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When proceeding in a divorce case pro se, how do I file a discovery request?

Pittsburgh, PA |

My wife has an attorney. I do not. I recieved an interrogatory questionnaire. When I asked him for disclosure from my wife, her lawyer responded, "I have no affirmative obligation to give you anything absent a discovery request." How do I file for a discovery request?

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Attorney answers 5


It is really next to impossible to proceed pro ce in a contested divorce case. If you cannot afford an attorney, there are many legal aid projects that deal with domestic issues. Good luck.


If you are not going to use an attorney then you should find your local rules or court and look under disocvery, there will be the examples in their, take care.

Legal disclaimer: The response given is not intended to create, nor does it create an ongoing duty to respond to questions. The response does not form an attorney-client relationship, nor is it intended to be anything other than the educated opinion of the author. It should not be relied upon as legal advice. The response given is based upon the limited facts provided by the person asking the question. To the extent additional or different facts exist, the response might possibly change. Attorney is licensed to practice law only in the State of Massachusetts. Responses are based solely on Massachusetts law unless stated otherwise.


I agree with other counsel. I would suggest that you contact the bar association in Allegheny County to determine if you qualify for reduced services. There are forms available on line for discovery, but the requests must've relevant and tailored to your case, so it is not possible to provide you with this information in this venue.

My response is based solely on the limited information contained in the question. It is not meant to substitute your attorney's advice.


You should consult an attorney about filing discovery in your matter. There are very few programs that assist litigants with a contested divorce that involves the division of property in Allegheny County. There are a number of programs though that do offer free consultations.

This answer is for informational purposes only and should not be construed as legal advice. This Q&A forum does not create an attorney/client relationship. If you have a legal concern that is important to you, I urge you to consult with an attorney. For those who are concerned about their ability to afford legal assistance, the ACBA's Lawyer Referral Service may help:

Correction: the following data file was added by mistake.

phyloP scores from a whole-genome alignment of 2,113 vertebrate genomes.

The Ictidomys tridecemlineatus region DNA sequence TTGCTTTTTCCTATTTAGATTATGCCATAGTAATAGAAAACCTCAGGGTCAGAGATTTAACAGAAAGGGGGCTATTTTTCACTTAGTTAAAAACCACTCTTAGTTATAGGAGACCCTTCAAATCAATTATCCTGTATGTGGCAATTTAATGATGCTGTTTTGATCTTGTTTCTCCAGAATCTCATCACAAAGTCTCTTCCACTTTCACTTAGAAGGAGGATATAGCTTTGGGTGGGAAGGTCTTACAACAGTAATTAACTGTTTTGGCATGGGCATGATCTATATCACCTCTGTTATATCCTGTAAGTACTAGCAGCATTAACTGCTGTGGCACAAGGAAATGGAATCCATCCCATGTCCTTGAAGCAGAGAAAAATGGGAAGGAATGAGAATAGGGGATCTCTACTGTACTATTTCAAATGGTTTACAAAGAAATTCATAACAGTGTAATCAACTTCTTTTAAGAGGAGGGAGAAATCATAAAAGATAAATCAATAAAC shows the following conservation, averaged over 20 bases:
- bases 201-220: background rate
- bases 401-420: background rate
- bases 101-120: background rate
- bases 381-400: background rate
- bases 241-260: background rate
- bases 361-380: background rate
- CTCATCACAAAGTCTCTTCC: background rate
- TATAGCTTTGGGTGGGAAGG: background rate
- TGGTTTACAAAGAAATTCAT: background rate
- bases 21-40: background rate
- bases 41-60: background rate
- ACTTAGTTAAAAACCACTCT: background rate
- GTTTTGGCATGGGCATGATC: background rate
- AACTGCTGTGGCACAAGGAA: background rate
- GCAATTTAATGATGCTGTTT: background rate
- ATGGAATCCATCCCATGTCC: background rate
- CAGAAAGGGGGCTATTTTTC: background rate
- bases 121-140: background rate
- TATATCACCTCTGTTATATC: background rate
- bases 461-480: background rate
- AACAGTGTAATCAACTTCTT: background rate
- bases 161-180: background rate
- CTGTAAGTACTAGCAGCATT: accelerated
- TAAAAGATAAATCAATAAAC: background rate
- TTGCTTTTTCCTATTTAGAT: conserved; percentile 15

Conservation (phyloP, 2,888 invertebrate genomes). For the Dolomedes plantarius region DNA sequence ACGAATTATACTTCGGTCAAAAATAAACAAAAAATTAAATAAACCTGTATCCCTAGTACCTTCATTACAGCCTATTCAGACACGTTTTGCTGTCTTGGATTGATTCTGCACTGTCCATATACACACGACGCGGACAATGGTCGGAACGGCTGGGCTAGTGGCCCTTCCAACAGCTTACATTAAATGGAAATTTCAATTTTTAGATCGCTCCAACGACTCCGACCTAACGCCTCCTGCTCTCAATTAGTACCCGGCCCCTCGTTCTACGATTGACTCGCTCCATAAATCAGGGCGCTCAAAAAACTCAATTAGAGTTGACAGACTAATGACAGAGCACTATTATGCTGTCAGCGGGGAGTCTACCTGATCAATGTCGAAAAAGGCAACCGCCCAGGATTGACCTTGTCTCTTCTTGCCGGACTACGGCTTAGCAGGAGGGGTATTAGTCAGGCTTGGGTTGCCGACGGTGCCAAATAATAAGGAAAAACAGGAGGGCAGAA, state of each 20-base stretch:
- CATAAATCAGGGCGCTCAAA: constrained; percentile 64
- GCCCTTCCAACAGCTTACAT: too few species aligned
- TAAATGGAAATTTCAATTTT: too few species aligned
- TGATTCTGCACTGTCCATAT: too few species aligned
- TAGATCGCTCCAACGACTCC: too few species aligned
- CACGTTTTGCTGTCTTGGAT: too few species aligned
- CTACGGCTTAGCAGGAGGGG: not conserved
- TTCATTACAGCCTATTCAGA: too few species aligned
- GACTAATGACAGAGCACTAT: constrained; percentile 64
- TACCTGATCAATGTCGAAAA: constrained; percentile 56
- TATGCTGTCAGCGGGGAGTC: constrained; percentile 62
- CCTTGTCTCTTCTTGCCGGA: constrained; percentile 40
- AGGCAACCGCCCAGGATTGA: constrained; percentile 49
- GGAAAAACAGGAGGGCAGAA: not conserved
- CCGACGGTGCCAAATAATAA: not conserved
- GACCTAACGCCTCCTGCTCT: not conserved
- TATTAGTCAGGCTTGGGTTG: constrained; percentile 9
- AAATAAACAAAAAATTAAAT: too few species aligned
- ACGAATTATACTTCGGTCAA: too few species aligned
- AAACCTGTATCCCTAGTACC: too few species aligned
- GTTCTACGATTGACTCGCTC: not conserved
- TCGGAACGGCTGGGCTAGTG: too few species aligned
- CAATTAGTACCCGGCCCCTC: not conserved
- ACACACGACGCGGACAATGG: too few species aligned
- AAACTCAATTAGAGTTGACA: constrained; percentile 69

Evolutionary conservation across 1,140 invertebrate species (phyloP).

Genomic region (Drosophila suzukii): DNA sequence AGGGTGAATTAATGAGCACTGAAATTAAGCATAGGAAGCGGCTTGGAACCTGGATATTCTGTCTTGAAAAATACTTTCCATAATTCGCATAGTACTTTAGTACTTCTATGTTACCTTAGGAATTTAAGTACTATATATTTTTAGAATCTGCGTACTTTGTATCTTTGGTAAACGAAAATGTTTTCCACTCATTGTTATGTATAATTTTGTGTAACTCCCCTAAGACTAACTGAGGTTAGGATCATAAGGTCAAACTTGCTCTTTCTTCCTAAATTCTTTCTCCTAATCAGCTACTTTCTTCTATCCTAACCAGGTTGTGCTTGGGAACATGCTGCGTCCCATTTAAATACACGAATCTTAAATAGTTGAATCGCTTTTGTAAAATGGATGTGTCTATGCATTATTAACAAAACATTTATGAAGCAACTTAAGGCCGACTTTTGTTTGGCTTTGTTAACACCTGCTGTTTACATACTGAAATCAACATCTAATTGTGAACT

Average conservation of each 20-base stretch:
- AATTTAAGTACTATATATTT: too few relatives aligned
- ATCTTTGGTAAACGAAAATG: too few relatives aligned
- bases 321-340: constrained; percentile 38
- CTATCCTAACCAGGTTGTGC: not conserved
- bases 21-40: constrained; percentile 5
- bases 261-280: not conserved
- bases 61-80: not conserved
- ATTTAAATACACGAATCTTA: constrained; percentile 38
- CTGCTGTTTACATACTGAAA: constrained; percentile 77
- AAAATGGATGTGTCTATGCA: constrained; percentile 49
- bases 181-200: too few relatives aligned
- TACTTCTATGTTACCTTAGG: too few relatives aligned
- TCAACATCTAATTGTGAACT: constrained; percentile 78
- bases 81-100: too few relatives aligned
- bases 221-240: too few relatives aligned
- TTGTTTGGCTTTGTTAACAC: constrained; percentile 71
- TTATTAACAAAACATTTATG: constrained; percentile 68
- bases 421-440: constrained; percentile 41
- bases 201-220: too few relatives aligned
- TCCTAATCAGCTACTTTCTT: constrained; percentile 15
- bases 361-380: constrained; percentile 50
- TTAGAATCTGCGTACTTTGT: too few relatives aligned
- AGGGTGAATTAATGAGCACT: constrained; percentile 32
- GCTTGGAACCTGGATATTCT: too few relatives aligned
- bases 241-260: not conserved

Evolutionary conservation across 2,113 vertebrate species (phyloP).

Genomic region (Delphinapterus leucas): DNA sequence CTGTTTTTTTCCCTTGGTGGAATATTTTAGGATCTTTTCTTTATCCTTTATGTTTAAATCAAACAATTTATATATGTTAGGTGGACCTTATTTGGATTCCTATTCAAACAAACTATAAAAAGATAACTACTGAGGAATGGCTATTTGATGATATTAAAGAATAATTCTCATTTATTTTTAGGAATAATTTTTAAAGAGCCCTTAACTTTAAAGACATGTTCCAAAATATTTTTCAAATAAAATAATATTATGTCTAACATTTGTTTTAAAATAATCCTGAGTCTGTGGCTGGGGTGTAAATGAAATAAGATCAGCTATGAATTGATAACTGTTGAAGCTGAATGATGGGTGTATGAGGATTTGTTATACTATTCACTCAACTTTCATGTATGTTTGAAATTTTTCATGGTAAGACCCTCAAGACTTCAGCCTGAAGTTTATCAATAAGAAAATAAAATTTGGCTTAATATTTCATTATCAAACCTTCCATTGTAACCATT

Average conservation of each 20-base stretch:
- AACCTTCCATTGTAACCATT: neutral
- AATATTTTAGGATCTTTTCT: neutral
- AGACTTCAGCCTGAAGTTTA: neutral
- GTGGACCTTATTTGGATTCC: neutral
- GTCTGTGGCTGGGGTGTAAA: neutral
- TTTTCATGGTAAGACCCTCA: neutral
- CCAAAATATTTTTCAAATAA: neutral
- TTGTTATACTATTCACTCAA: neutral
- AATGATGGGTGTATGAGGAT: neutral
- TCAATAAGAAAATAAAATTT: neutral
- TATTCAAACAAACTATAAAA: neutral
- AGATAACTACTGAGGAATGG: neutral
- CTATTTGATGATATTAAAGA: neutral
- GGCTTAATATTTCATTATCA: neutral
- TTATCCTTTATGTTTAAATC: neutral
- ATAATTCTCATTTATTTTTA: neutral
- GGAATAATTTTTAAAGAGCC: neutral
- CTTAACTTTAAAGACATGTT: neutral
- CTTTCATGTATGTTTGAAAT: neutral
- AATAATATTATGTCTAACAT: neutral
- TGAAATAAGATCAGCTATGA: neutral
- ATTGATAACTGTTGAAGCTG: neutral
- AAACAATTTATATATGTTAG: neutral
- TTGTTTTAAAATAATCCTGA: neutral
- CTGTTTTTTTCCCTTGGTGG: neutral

I agree with the other attorneys who are urging you to get at least some legal advice regarding proceeding with discovery. If you really can't afford an attorney, and you're not able to get alimony pendente lite or other funds to help you with attorneys' fees, you may find someone who will do what's called a "limited representation." It is not the absolute best way to handle a divorce, but it may at least get you through the discovery process so you can make some decisions. Limited representation would involve having someone analyze your financial/discovery situation, and then ghost-write interrogatories and/or requests for production for you to serve on your wife. However, that attorney would not enter a formal appearance on your behalf, nor be responsible for your case beyond preparing the documents and advising you when needed. (Many attorneys will not do something like this as they believe it's analogous to handing someone a scalpel and a map of his appendix, and then having him do his own surgery.)

If you find someone who is willing to do this for you, or even if you figure out on your own how to prepare interrogatories and other discovery requests to serve on your wife through her counsel, the next question is what you do with the information when it's presented to you. Can you analyze it on your own? At that point, you should have good legal advice again, so you can figure out what kind of settlement would be appropriate in your case. You would also want someone to look over any settlement agreements for you, or represent you in court if it doesn't settle and goes to hearing.

What puzzles me about the reply that you got from your wife's attorney is that you are absolutely entitled to your wife's financial information -- most likely the exact same type of information they asked of you, so why is her lawyer playing hardball and making you go through formal discovery to get it when he could just as easily send it to you by request? Maybe you two got off on the wrong foot initially, or maybe that's just the way he is. In any event, it doesn't bode well for you to be able to work with this guy, so it's an extra red flag that you should consider hiring counsel.

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